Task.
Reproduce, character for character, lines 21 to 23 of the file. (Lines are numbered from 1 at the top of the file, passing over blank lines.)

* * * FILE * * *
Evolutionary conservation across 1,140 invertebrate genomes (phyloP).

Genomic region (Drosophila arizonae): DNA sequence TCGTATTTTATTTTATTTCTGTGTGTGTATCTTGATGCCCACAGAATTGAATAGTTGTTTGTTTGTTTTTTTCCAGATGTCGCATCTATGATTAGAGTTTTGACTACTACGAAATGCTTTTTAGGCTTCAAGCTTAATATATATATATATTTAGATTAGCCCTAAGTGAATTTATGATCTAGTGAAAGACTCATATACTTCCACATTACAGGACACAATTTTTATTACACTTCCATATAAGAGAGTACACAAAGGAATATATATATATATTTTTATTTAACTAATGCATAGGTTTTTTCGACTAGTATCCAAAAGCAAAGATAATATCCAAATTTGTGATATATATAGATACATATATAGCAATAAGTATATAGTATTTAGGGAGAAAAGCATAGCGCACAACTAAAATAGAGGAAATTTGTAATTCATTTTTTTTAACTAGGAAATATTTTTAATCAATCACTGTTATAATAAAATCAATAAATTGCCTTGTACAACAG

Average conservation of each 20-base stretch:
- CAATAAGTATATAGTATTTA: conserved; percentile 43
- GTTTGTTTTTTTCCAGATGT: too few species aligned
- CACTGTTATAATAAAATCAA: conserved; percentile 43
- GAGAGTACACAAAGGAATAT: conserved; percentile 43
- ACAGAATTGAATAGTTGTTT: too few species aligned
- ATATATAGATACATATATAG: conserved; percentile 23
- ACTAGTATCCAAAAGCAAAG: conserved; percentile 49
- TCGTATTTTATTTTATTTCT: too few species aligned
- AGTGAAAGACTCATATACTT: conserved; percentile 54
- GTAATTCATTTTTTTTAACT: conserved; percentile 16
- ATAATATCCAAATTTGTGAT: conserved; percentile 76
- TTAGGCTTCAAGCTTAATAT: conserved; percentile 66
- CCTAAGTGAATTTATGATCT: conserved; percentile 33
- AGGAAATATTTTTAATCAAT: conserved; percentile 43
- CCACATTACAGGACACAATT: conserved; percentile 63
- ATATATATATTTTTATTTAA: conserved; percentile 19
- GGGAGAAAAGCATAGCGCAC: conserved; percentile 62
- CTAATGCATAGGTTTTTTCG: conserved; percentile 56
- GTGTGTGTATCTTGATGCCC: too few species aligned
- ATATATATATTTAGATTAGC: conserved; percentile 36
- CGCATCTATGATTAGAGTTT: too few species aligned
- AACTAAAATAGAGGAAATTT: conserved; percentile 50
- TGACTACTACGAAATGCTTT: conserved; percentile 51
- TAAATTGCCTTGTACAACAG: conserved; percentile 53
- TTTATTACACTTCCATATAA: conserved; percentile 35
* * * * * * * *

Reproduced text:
- CTAATGCATAGGTTTTTTCG: conserved; percentile 56
- GTGTGTGTATCTTGATGCCC: too few species aligned
- ATATATATATTTAGATTAGC: conserved; percentile 36